Also slippery: The ACA already had an religious exemption — for religious groups.
Though the majority opinion states that this reasoning is limited to contraception (pause to let that sink in), Justice Ruth Bader Ginsburg disagreed, calling it “a decision of startling breadth” that could potentially open the door to opting out of all sorts of other laws on religious grounds. Gee, I wonder if an employer would feign religious belief in order to opt out of a law? Geee, I wonder if this could lead to workplace issues around sexual orientation?
3. This affects TONS of people.
As Justice Ginsburg points out in her dissent, “‘closely held’ is not synonymous with ‘small’” and many of them employ “thousands of persons of different faiths.” Per the Notorious RBG:
“Hobby Lobby is hardly the only enterprise of sizable scale that is family owned or closely held. For example, the family-owned candy giant Mars, Inc., takes in $33 billion in revenues and has some 72,000 employees, and closely held Cargill, Inc., takes in more than $136 billion in revenues and employs some 140,000 persons.”
Wow. That’s a lot of people.
But maybe these tiny little corporations with sincerely-held religious beliefs are few and far between? Not so fast: “Over 90 percent of all businesses in the United States are closely held.” Holy moly.
4. This is completely, totally backward.
Wait which part? The part where:
- Male justices apply this decision specifically to contraceptive care for women — in order to protect against discrimination?
- any decision limiting access to cost-free contraception will actually increase the number of unintended pregnancies and thus the number of abortions?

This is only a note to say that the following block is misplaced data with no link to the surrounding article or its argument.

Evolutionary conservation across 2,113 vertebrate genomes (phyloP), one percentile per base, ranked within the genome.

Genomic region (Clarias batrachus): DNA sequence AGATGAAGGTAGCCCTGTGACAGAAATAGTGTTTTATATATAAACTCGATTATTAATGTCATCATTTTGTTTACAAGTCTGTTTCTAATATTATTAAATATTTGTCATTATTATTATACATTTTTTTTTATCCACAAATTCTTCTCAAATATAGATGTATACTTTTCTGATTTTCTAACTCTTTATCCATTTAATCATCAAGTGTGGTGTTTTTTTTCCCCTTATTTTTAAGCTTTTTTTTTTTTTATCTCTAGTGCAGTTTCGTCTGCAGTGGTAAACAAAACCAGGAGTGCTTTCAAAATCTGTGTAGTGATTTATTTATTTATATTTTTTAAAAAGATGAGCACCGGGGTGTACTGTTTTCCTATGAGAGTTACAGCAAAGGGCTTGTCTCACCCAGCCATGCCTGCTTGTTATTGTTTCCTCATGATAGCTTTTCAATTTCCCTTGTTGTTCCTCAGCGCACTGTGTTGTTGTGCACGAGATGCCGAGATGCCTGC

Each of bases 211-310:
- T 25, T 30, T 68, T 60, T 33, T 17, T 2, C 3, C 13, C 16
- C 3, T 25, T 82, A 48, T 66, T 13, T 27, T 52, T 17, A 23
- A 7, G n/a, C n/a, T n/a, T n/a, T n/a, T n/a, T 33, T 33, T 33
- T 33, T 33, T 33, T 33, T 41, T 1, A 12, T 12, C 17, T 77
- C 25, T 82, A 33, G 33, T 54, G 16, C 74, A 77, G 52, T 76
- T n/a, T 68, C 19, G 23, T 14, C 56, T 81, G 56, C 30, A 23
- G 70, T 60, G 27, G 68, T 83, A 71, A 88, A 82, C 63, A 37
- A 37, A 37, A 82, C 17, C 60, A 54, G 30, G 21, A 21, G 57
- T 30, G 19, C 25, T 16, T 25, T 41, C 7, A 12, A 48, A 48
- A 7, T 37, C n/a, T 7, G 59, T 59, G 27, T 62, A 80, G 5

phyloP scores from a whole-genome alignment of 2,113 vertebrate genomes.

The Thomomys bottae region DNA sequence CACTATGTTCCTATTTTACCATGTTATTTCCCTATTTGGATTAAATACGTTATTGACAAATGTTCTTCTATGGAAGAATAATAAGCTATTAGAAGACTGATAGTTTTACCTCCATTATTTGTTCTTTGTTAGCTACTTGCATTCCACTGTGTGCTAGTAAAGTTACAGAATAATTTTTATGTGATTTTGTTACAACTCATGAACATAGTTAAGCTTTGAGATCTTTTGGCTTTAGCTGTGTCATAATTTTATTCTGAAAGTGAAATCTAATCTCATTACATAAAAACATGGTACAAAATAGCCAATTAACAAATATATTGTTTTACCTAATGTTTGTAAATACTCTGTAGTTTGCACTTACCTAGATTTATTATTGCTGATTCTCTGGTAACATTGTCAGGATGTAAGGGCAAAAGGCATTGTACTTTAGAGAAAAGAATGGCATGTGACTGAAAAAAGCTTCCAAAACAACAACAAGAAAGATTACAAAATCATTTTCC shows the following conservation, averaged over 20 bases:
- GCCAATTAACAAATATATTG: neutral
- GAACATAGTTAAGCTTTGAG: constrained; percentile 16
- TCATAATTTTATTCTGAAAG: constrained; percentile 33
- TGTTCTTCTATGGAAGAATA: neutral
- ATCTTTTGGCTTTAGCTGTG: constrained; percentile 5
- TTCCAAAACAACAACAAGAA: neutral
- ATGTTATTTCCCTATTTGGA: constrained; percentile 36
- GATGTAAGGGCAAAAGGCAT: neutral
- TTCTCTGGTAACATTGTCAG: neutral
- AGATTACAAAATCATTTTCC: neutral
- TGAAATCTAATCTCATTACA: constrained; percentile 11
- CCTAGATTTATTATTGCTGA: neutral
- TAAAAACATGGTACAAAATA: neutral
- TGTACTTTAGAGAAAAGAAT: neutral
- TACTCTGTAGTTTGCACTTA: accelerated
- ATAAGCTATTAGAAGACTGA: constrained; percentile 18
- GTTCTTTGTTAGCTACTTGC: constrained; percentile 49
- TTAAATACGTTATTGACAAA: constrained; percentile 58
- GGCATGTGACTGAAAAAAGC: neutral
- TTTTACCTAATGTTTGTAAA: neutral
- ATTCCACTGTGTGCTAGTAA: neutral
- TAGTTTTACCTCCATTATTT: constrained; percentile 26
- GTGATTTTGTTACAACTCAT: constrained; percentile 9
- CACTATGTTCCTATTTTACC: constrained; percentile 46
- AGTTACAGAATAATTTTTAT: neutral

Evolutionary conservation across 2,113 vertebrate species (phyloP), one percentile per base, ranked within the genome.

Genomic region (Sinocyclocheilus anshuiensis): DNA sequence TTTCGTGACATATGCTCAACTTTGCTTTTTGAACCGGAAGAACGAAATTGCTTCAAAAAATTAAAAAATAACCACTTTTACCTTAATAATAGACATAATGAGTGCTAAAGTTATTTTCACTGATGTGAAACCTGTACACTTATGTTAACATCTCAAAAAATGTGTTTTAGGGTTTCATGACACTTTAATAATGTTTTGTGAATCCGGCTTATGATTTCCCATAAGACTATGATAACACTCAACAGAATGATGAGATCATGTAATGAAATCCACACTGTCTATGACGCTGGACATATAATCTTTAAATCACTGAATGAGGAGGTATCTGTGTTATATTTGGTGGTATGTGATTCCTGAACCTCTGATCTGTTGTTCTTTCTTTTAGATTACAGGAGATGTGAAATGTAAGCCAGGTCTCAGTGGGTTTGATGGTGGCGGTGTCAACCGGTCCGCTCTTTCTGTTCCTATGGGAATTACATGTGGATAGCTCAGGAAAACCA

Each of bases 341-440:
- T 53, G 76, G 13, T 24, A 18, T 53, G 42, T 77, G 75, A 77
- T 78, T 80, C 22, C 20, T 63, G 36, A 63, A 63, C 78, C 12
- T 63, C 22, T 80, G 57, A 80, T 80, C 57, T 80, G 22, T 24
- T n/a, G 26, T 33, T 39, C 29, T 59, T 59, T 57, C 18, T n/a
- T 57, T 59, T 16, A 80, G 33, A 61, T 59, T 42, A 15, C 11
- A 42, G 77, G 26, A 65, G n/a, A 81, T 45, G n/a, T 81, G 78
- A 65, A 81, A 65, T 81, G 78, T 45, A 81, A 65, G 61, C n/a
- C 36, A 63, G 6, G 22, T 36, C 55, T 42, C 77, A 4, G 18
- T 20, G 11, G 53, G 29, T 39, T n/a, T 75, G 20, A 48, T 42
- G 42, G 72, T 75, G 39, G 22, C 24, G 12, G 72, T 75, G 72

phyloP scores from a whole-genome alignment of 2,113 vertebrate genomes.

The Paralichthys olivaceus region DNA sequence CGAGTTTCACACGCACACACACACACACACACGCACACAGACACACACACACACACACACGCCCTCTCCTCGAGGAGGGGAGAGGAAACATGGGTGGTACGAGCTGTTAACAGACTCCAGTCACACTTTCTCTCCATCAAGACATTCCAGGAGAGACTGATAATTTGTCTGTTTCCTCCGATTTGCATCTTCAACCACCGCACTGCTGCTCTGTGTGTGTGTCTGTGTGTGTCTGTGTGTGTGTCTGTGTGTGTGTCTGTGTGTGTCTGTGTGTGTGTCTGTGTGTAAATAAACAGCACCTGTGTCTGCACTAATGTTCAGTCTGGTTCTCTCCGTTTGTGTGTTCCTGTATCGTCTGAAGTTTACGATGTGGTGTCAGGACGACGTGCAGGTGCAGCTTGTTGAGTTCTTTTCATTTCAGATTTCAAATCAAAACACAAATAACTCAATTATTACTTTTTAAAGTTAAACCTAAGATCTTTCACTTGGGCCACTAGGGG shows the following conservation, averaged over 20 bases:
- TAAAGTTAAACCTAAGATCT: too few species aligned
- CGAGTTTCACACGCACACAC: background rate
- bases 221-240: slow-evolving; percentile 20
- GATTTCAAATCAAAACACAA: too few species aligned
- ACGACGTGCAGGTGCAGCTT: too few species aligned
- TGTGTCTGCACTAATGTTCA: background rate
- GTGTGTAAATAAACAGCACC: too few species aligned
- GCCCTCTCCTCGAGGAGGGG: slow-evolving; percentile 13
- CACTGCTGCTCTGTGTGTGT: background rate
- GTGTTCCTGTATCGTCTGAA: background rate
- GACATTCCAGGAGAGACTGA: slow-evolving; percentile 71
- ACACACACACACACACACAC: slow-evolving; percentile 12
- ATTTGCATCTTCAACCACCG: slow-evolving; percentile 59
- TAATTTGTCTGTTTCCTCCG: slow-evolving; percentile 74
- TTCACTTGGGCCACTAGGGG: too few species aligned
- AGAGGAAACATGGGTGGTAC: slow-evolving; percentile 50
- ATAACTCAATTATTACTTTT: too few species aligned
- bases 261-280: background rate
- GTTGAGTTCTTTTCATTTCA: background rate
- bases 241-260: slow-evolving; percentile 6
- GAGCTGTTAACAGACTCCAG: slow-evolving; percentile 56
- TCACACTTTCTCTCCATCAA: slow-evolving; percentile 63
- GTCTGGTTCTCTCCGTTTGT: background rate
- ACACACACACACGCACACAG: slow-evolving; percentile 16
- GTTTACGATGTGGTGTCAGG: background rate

- most of the underlying complaint was based on bad science, because the pregnancy-terminating “abortifacients” complained about by Hobby Lobby included Plan B, Ella and ye olde time-tested intra-uterine devices (IUDs) which are all, literally, contraception — that is to say, they prevent pregnancy from taking place, so aren’t abortifacients at all?
- sometimes birth control pills are prescribed — by a doctor — to regulate brutal periods (can I get a what-what ladies)?
- that anything prescribed by a doctor could be subject to override by the sincerely-held religious beliefs of your boss?
- contraception has been objectively found to be “critical” for giving women “the economic autonomy to pursue goals like becoming financially independent or getting a college degree”?
- women’s health care has been carved out as separate and lesser than just “health care”?
- 99% of sexually active women have used contraception?
Wrong! Actually the most backward thing about this is that Hobby Lobby claims to run its company “in a manner consistent with biblical principles.” Which means you’d best be getting yourselves to the unclean tent, ladies. Leviticus 15:19-30.
5. WTF with this activist court????
Wasn’t it the GOP decrying activism from the bench? Yet here are Justices Alito, Roberts, Scalia, Thomas & Kennedy going an inventing new corporate rights, ignoring the Court’s own precedents, using the First Amendment like a sword and pretty much making stuff up as they go along. As Michelle Dean at Gawker points out, Congress already specifically considered this issue with the Blunt Amendment in 2012, which called for granting employers with moral objections the right to opt out of the contraception coverage requirement — and which was defeated.
Never mind that discrimination against women is being defined as less compelling than discrimination against the people who want to discriminate against those women. Redefining “discrimination” as “freedom of religion” seems very activist indeed.
So in conclusion, for these and many other reason, this decision is bananas. I just hope that somewhere, sometime, there will be an opportunity to…appeal.
BANANA PUN FTW!
Rachel Sklar is the cofounder of Change The Ratio & TheLi.st as well as a former lawyer who writes frequently on gender, media and culture. This was her favorite song in Grade 4 Music. She does not apologize for that banana GIF.